Have you ever heard the term "code abstraction"? �The word means creating an interface of sorts around another piece of code that compartmentalizes that code. Think of it as an action or task that bundles a bunch of code up into a package which could then be used later.
The concept is like a function. In PowerShell, we have the
Get-Content command. When you run the
Get-Content, it doesn't just inherently know how to read a file. There's code inside of
Get-Content that finds the file on the disk, reads the file, open an object, close an object, runs a method, and so on. �But for you and I, we can just run
Get-Content by providing a file path, and it just works. That's one of the great things about PowerShell. PowerShell abstracts away a lot of the things that you don't need.
That same concept can be thought of as tool-making but to a higher level. It's a similar concept, where you don't think about writing codes regarding just writing one big piece of code. In its place, you think of writing code by writing little tools that you can reuse later on. A tool could be a function, but it could also be a script as well. The tool "abstracts" away from the stuff you don't need to know about to get the job done.
Let's say every time I want to deploy a virtual machine, I install Windows from scratch and apply a bunch of configuration items to it. I'm repeating this over and over when I don't need to. I don't need to know how to do all of this stuff. Instead, I just need a tool like
New-CompanyVirtualMachine -Name 'SRV1'. When I do that, I can just run one command, and it does all that stuff for me. I don't have to worry about those steps. I'm abstracting away the task of creating a company-specific virtual machine into a single function or script.
This abstraction concept can be applied to other automation areas as well. For example, I use a service called Zapier. Zapier is similar to the IFTTT service. Zapier has all of these components/tools that allow me to hook into hundreds of different services. Zapier then provides an interface for me to link them together. Zapier is abstracting away all of the various ways these services allow API access and gives me an easy to understand interface. I don't have to craft my own HTTP POST request, figure out what the body is and so on. I don't have to do any of that because the tool always knows. All of those things are abstracted away.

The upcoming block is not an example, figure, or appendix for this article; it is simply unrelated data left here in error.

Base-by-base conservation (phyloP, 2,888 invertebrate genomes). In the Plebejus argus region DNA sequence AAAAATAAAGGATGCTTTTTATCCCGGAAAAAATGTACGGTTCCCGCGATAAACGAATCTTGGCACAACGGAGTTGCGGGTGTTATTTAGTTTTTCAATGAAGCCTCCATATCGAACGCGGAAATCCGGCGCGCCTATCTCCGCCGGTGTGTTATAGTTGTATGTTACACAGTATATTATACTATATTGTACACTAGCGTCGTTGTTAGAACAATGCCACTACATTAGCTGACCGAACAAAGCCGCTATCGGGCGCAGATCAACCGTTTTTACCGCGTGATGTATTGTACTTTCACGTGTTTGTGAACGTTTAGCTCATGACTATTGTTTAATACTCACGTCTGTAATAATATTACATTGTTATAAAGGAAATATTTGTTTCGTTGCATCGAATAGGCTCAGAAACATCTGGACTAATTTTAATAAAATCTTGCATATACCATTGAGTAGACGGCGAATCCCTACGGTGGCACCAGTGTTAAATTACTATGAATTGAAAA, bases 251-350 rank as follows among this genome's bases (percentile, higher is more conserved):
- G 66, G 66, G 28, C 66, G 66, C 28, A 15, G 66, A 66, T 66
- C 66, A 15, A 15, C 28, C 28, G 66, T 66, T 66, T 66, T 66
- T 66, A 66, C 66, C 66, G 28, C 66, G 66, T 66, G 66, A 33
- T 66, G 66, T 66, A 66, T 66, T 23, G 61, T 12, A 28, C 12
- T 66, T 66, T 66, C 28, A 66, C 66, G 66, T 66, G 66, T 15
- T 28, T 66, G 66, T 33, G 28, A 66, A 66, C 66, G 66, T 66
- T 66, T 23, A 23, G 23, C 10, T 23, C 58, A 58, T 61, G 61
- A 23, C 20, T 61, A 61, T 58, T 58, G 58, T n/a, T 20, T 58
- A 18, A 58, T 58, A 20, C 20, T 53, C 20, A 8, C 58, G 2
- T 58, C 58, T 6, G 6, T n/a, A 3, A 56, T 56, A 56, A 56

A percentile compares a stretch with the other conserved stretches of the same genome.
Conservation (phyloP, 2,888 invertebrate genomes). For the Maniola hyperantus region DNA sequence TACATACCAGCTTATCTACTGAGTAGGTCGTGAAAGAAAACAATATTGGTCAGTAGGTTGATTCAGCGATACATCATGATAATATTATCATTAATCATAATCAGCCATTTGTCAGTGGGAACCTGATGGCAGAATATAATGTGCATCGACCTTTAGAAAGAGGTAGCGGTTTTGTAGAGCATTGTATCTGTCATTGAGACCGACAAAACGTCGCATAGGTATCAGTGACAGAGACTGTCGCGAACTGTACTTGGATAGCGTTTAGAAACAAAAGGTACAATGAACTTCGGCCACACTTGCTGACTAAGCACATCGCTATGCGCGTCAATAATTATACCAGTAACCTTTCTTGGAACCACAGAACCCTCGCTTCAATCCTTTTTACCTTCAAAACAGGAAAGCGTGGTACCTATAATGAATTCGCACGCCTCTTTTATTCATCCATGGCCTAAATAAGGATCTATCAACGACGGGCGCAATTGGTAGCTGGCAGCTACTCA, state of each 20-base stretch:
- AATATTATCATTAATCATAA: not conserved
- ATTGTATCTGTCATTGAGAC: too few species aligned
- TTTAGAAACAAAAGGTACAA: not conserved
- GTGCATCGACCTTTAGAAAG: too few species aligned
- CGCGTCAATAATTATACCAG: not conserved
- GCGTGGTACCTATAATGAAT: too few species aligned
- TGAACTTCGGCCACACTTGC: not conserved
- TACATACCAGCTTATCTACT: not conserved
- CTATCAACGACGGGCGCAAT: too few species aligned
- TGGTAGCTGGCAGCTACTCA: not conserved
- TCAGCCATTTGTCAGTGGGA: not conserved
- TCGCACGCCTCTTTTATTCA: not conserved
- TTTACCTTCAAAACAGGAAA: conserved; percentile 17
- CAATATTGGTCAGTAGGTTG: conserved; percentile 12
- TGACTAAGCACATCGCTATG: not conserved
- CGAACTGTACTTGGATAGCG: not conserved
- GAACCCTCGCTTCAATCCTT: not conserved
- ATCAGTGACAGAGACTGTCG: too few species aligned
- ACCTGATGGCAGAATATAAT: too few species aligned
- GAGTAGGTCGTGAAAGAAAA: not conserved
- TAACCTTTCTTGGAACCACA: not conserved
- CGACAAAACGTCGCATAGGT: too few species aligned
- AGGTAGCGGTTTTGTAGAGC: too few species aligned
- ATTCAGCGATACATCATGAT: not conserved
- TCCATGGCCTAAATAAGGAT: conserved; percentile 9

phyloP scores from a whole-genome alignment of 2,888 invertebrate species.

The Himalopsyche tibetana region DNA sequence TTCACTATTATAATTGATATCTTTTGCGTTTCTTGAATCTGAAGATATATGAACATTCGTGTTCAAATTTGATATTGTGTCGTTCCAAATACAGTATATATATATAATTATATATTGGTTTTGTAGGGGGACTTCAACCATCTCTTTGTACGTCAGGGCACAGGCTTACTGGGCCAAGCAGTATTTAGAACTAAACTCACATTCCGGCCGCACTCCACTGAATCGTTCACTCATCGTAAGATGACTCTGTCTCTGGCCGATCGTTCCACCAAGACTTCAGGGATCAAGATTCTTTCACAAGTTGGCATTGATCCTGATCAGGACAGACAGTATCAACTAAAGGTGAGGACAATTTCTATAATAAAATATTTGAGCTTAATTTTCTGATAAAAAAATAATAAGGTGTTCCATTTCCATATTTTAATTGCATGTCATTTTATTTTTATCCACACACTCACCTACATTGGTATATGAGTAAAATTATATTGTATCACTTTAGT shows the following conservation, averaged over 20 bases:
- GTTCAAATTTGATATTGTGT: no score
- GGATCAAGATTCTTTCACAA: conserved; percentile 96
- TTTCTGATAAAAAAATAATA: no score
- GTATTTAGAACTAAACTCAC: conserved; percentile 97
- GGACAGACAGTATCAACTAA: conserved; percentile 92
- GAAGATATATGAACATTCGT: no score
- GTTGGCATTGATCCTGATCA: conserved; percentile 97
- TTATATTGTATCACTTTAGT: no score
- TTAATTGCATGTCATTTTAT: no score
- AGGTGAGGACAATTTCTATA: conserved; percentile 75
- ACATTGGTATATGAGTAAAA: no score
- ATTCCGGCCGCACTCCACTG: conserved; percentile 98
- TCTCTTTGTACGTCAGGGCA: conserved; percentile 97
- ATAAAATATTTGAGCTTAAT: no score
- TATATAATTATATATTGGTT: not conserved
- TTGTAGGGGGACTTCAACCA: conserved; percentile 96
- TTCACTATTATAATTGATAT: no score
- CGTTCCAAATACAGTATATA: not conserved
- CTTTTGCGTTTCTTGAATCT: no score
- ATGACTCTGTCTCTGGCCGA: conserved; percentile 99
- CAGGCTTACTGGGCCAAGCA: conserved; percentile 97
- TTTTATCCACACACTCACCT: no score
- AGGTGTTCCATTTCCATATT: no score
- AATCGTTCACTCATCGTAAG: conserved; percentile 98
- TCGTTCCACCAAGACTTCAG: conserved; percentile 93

This is the kind of concept that you need to get into not only when writing code but thinking about IT automation. It's all about building yourself a level playing field that all components in a workflow design can adhere to.
Another excellent example that I like is around PowerShell module design. Whenever you build a module, it's always good to create a module around a specific concept. Every functional module has a few core commands with the same noun. For instance, maybe I'm building a module for an application called Foo. To make a module that accounts for the complete lifecycle of this application, I would use the CRUD method (create, read, update, delete) to create functions like
New-Foo. All of these commands have the same noun but different verbs.
I have abstracted away all of the underlying stuff that's required to manage Foo. One command could be running a command-line utility, one command could be calling a REST API, and one command could be just running a Windows installer. It doesn't matter to me. I've created a standard way to manage Foo.
As you're building a tool, notice when you're repeating yourself. Notice when one script or function is consistently being called by other functions. Standardize as much as possible. Compartmentalize as much code as possible and prevent yourself from writing the same line of code over and over.
If you can grasp the concept of compartmentalizing, standardizing and automating tasks to execute one action at a time, that's key. That kind of general mindset will allow you to design and build some awesome scripts and automation worflows.
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